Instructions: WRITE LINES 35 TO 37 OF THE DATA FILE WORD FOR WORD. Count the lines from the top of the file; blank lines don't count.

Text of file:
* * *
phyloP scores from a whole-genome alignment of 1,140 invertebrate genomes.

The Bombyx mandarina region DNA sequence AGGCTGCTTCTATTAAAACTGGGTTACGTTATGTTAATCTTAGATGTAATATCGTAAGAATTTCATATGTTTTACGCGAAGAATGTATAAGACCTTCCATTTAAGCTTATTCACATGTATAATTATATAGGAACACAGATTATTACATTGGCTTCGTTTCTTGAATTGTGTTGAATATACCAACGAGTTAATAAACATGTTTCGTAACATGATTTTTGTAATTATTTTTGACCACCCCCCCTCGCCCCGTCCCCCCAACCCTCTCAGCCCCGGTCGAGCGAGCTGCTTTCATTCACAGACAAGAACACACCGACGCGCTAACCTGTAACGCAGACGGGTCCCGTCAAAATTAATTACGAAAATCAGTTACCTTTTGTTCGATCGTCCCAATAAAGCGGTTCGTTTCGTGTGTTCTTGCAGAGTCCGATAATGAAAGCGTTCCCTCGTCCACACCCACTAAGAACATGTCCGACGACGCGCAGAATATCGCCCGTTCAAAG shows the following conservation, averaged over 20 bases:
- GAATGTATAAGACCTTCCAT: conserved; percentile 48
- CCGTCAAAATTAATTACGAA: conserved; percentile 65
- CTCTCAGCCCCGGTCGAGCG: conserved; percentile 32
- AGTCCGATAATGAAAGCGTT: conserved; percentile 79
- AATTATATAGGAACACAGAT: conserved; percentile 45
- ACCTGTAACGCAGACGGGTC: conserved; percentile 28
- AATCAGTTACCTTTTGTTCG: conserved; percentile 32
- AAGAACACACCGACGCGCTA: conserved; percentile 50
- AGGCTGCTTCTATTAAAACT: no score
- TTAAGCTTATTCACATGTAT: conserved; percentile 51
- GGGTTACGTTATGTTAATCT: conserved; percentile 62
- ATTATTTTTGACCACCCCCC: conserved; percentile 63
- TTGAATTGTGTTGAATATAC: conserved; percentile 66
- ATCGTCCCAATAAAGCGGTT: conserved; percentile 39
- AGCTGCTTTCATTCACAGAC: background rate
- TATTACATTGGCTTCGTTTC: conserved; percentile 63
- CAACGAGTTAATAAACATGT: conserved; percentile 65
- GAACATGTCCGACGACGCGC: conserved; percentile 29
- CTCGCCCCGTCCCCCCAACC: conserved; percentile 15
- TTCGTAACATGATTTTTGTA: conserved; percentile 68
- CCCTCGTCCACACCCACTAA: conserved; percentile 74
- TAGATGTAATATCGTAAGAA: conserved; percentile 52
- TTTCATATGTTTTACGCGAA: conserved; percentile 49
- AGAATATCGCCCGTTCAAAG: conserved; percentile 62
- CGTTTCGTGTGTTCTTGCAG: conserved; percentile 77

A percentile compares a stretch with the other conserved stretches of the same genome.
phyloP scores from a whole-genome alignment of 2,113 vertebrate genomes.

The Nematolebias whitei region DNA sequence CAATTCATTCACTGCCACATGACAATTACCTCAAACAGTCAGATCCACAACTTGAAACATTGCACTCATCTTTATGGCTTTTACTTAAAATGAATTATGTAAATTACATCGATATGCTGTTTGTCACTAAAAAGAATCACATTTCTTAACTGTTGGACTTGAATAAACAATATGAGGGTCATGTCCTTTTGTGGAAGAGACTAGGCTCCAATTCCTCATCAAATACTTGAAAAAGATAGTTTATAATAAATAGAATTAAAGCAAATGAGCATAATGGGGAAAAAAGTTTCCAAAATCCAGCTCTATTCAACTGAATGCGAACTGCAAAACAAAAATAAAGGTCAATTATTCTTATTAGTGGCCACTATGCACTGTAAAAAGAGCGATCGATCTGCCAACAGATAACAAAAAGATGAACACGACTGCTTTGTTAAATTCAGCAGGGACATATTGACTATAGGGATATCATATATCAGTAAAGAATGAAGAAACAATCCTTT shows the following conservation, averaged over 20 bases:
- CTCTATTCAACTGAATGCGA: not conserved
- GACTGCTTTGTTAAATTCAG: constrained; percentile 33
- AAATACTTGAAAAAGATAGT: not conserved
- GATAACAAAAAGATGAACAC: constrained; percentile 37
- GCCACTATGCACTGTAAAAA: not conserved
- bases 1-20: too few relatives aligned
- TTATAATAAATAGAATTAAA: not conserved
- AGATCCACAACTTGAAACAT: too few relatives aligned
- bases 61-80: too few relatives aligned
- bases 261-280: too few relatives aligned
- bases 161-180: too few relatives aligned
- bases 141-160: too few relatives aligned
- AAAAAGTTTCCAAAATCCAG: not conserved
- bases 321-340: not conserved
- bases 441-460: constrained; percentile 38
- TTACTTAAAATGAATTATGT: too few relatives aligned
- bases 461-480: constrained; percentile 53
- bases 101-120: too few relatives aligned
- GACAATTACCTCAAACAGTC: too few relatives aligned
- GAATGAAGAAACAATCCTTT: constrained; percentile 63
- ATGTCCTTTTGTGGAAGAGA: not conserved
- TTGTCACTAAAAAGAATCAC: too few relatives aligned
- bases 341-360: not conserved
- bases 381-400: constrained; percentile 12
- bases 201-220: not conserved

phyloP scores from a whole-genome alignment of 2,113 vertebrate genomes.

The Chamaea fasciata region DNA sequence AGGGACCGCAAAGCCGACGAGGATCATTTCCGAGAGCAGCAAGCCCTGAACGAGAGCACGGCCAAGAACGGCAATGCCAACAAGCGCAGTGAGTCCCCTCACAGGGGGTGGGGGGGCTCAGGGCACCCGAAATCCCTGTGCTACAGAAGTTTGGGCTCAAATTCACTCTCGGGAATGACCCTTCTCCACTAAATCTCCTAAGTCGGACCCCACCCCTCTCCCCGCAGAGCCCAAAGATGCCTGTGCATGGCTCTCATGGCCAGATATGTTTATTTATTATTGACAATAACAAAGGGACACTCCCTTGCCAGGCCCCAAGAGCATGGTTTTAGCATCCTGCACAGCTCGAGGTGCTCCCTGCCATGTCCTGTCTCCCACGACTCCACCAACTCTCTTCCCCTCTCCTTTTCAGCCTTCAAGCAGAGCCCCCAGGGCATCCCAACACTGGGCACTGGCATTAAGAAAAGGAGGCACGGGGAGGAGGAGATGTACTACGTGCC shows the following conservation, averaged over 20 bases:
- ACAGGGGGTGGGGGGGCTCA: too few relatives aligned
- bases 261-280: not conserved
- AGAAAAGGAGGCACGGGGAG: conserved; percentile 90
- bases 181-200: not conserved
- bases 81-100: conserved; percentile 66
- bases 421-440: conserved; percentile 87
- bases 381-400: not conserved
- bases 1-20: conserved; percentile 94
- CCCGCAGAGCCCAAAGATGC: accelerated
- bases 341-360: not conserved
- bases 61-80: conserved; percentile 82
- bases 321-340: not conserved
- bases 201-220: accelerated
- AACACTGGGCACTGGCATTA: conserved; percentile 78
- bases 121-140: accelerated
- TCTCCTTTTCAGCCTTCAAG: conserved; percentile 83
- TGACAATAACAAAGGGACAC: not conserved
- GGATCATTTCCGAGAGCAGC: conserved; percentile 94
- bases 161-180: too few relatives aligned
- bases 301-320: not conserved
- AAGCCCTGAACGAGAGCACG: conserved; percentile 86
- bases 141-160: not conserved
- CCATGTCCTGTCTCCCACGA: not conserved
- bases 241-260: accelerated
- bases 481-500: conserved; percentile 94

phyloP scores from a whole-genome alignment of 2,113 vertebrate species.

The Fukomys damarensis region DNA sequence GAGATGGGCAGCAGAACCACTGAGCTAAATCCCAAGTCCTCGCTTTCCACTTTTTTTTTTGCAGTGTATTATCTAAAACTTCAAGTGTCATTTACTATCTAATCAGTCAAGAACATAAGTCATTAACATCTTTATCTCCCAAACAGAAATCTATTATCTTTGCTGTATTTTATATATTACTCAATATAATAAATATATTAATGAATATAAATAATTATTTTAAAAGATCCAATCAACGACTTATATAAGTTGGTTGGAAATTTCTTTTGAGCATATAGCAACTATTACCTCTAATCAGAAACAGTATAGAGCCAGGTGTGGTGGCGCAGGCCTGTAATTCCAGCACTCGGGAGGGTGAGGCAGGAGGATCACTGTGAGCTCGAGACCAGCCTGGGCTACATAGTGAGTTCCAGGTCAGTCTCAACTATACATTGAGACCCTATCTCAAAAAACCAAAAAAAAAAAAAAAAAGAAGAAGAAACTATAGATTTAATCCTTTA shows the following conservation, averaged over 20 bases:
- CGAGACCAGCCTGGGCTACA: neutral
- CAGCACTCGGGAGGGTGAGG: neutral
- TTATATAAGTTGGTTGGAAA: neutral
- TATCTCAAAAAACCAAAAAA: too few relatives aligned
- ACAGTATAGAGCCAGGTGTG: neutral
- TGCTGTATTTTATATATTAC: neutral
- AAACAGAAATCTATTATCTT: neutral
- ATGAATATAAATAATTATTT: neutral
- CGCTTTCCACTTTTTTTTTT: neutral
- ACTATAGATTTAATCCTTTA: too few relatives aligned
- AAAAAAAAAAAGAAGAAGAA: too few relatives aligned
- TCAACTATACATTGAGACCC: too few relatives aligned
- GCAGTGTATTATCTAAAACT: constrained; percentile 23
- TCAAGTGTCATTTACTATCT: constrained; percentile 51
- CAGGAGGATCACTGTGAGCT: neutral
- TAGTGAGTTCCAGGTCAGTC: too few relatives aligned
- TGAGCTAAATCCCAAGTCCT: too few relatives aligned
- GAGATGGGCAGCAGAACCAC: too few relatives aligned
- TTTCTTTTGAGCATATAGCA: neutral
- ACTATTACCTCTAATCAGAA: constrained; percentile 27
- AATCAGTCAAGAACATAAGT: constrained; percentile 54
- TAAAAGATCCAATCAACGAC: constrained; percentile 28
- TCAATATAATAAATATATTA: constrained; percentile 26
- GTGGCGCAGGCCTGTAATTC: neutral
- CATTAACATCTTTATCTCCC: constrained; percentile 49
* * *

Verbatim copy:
- GCCACTATGCACTGTAAAAA: not conserved
- bases 1-20: too few relatives aligned
- TTATAATAAATAGAATTAAA: not conserved